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China’s demand for high quality soybeans are steadily increasing. In 2010, China was responsible for 58% of the world’s soybean export market. With China’s constant decline in soybean production and the economy growing at a rate of 8-10% per year, it is evitable that soybean exports will continue to rise. Soybeans are primarily used as feed for livestock, manufacturing oils, and in everyday cooking. Soybeans, especially vegetable oil, are key ingredients in the average Chinese diet, making them a necessity to Chinese lifestyle. It is expected that by 2020, the demand for soybeans in China’s market will rise to approximately 88 metric tons per year. This major increase will give Canadian soybean farmers the opportunity to export high volumes overseas as well as promote our high quality Canadian agri-food products.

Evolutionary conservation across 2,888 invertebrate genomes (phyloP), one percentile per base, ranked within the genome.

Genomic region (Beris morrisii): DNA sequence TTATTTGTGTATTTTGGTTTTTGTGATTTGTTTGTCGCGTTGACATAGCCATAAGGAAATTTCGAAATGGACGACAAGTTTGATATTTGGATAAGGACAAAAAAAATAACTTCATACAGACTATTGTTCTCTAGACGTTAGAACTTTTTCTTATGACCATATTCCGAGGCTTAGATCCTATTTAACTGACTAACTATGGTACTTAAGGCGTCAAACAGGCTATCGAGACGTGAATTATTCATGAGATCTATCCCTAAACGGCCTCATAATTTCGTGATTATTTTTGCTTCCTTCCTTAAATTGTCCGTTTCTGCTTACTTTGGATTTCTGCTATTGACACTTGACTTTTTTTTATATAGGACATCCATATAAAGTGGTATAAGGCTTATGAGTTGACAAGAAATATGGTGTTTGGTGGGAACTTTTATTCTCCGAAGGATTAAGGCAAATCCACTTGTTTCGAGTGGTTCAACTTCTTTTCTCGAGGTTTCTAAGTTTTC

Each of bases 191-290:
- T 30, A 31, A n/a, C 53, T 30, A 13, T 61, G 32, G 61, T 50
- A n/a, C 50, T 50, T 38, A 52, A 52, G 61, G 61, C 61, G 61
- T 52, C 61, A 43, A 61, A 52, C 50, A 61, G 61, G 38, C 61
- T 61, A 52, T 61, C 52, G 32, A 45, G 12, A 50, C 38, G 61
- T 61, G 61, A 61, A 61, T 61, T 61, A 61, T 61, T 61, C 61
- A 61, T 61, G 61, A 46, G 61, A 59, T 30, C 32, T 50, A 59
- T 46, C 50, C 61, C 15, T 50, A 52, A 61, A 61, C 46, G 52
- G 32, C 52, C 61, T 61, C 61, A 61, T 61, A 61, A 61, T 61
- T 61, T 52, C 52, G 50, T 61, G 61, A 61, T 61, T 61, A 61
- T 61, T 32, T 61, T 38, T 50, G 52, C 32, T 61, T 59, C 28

Flaxseed and flax oil are an essential part of Chinese diet and lifestyle. From the 2011 season up to April 2012, China imported 85,700 tonnes of flax, an increase in 35,000 tonnes in comparison to the entire 2010-11 season. While China produces significant amounts of flaxseed, it does not play a role in the world trade. Its production is used exclusively for animal feed, domestic consumption, and oil production. . Over the last few years, the country has obtained more oilseeds and meal from outside markets, especially from Canada. Chinese farmers and oilseed buyers are desperate for flaxseed to maintain their businesses, while the rest of China depends on this crucial product as part of their daily diet. With China’s economy growing at a rate of 8-10% annually, Canadian flaxseed producers are sure to develop a long-term, fruitful exporting relationship with them. This increase in demand has resulted in stronger prices for flax growers in Canada, with new crop contracts reaching $14/bushel (a $2 increase in comparison to this winter).